Insider's tips: The packed lunch will fill up the biggest of eaters generously, the sandwiches are literally bigger than my face. One of the refugios gave us a tuna sandwich, so make sure to notify the reception if you have any serious aversions.
The one-liner: Hearty three course meals designed with all the parts of the food pyramid to fill you up before another day of trekking.
The details: Dinners always include salad, soup with bread, generous plates of meat and carbs, and a dessert to end. We’ve noticed that the food quality at Patagonia Sur’s refugios are much better than the ones managed by Vertice. At our last night at Refugio Chileno, there was even an expeditor who cleaned the plates before serving dinner!
Our only complaint was desserts. Over the four nights we had a tough “roasted milk” flan, a flavourless semolina pudding, an extremely artificial orange mousse and an ice cream that tasted more like frozen cool whip.
Insider's tips: Save your chocolate from lunch, or pack a bar of chocolate. Also, bring along some fresh fruits for extra fibre.
The one-liner: Bring snacks, but not too much.
The details: You will most likely eat snacks on the hike and after you’ve arrived at the refugios waiting for dinner. All the refugios we stayed at has a minimart or counter that sells cookies, chips and candies. However, they are ridiculously overpriced. Unless your shoulders really can’t handle another pound, I’d recommend buying a small stash of snacks at Puerto Natales.
Insider's tips: The packed lunches most likely have a cereal bar in it, but you may want to pack a few more in case you are extra hungry one day. Bring your favourite granola bar or jerky in ziplock bags, around 1 portion per day is more than enough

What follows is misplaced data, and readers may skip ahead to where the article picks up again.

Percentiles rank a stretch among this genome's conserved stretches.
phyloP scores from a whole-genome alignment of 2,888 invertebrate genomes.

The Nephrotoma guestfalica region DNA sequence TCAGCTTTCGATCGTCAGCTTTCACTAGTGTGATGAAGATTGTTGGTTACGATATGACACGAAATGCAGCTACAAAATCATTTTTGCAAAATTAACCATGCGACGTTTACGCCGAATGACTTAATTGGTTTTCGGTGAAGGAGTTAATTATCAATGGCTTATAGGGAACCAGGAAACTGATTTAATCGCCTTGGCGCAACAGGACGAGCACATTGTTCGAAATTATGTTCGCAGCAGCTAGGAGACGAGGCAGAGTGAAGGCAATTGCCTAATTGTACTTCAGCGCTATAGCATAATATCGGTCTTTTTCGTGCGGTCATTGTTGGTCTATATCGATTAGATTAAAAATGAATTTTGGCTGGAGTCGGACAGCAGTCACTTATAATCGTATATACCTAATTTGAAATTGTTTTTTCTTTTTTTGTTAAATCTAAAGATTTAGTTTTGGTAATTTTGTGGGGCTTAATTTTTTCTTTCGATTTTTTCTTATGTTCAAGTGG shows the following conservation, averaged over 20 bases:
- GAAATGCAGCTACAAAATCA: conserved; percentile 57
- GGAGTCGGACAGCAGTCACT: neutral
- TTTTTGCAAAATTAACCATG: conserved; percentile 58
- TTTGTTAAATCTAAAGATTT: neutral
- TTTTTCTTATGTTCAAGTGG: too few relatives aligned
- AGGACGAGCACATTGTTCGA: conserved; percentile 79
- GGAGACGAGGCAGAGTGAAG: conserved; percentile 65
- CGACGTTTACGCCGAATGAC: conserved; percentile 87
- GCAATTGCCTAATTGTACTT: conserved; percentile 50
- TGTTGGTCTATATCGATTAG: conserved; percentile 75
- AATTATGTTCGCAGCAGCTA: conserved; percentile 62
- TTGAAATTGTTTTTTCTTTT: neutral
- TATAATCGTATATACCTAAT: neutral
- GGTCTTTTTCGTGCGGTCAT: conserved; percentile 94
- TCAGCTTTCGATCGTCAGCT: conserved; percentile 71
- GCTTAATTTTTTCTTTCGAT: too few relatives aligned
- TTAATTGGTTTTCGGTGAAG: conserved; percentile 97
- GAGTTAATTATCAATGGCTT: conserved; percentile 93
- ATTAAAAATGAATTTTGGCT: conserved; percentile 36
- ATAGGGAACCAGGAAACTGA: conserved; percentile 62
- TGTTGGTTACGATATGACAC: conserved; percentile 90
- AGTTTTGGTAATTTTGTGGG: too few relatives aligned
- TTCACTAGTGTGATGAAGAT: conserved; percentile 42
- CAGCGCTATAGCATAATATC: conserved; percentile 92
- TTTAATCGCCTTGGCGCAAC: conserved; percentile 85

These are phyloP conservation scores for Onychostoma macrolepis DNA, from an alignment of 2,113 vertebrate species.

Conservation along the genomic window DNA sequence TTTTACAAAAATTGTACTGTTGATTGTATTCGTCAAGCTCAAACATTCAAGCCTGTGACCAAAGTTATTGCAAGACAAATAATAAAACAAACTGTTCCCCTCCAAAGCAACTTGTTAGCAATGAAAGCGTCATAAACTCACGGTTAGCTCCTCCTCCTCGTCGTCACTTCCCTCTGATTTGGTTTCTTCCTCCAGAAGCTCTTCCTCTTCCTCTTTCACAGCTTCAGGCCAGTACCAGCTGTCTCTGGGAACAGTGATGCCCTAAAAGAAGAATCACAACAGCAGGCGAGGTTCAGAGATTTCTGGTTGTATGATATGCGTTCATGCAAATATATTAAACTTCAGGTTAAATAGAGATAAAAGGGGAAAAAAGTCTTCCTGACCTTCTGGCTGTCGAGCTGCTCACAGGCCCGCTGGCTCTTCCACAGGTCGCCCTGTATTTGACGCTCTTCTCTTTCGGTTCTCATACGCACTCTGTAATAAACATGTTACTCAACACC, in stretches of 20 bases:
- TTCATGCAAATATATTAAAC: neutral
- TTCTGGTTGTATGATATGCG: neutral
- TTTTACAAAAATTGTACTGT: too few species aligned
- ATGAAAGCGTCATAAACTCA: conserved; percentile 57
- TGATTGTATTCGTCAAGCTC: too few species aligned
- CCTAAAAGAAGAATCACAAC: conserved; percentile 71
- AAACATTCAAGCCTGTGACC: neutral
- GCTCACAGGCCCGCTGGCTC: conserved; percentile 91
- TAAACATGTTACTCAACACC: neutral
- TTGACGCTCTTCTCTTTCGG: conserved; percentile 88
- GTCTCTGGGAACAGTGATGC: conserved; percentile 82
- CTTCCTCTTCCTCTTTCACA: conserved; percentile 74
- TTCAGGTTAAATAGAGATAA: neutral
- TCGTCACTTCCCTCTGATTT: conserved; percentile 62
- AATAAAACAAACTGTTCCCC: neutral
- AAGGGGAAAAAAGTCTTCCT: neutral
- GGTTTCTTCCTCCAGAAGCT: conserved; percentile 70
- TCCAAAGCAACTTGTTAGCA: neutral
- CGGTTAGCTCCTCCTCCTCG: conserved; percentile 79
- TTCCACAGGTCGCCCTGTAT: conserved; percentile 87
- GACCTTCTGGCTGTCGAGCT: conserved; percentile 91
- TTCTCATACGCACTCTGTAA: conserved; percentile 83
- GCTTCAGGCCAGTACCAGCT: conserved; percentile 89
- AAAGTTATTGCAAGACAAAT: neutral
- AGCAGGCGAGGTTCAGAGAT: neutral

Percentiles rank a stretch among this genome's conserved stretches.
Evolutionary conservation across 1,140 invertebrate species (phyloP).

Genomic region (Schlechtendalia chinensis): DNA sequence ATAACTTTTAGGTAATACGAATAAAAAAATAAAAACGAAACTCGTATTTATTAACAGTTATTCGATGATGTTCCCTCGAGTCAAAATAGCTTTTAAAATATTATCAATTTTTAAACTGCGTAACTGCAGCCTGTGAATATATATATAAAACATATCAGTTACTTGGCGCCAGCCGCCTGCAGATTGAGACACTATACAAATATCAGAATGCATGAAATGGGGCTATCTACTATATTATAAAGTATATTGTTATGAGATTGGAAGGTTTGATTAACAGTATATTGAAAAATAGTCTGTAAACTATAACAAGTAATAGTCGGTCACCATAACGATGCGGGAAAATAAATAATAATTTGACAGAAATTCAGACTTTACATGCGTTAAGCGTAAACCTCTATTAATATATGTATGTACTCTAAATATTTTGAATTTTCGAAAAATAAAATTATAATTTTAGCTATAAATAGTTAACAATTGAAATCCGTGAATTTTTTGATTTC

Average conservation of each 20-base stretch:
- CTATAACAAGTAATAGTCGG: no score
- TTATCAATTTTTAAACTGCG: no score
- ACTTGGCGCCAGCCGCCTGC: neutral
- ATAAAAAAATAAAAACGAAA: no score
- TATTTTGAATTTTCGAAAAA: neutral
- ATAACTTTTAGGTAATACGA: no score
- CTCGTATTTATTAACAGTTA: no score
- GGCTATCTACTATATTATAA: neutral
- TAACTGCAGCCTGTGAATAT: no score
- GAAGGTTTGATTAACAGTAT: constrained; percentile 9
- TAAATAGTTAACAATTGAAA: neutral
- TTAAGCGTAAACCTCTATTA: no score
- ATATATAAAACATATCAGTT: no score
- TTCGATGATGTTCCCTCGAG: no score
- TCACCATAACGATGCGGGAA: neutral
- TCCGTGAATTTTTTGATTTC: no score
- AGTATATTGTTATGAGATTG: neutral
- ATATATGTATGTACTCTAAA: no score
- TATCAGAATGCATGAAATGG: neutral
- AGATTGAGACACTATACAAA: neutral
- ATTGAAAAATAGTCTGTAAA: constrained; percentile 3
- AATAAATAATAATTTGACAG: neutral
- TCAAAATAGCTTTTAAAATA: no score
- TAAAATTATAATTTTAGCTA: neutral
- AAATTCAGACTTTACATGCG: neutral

My favourite sweet treats on the hike are the Arcor brand almond & honey cookies (photo: second from left) and Sahn-nuss almond chocolate bar (not shown). They are a great energy boost and can also double as dessert. If you are not keen on carrying fresh fruits, these Kind fruit bites are a great alternative for some fibre. We also found some cheap dried fruits and nuts packet at a street vendor outside UNIMARC.
The one-liner: You can refill your water bottles every 30-40 minutes on most sections of the W-trek, don’t carry too much water at a time.
The details: Tea, coffee and hot water are available at breakfast. Chileans seem to be quite obsessed with pineapple juice. The ultra sweet nectar is ubiquitous at the breakfast bar and sometimes in your lunch pack.
Insider's tips: An optional but great addition to your snack bag is Ener-C packets. The extra boost of vitamin C really helps with the fluctuating temperatures and daily exertions. The only thing I’ll dish out money on the trek is probably a cold beer. You deserve to splurge a little after a long day's hike!
Last but not least, most of the refugios are not easily accessible and relies on horses (and sometimes humans) to transport supplies and trash. Local supermarkets don’t use plastic bags but provide boxes to hold your purchases, so bring enough plastic bags from home to collect your trash. Also, be mindful about separating wastes as some refugios use organic waste to generate gas for energy.
1. Don’t fully trust what anyone says. Pretty much any information we received on the trail, including weather, accommodation and food was not accurate. It's part of the experience, just go with it.
2. Don’t pack as much food as you think you’ll need. The hikes are not as demanding as we thought, and the packed lunches are more often than not too big for our appetite. You may also be offered snacks from new friends on the trail.